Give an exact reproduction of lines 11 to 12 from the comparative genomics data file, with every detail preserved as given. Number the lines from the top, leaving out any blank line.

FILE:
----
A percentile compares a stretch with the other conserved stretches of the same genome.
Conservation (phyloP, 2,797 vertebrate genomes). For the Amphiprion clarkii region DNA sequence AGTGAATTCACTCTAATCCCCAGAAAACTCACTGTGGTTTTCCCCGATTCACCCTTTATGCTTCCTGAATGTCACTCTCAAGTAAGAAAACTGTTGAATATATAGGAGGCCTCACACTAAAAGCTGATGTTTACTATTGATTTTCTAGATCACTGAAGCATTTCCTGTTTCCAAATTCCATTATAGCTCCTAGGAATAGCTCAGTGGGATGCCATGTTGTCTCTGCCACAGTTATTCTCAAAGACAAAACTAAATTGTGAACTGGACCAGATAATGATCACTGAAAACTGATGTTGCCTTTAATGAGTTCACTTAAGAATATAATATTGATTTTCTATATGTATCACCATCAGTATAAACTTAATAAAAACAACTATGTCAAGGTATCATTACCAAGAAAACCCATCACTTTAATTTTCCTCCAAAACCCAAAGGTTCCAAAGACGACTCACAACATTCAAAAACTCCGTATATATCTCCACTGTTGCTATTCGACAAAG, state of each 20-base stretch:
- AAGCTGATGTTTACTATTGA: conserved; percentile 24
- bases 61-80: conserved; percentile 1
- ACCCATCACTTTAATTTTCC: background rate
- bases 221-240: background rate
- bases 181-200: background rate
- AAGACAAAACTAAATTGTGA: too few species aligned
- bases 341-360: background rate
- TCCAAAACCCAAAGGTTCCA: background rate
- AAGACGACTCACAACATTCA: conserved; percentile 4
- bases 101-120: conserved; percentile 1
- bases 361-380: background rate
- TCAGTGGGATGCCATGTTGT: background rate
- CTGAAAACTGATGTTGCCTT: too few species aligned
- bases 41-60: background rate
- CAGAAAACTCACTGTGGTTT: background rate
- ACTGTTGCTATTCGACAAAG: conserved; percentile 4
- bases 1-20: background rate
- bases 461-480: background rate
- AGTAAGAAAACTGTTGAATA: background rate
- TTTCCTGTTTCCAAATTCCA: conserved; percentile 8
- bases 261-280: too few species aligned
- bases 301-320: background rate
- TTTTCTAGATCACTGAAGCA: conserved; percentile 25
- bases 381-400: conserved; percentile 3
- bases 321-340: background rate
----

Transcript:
- AAGACGACTCACAACATTCA: conserved; percentile 4
- bases 101-120: conserved; percentile 1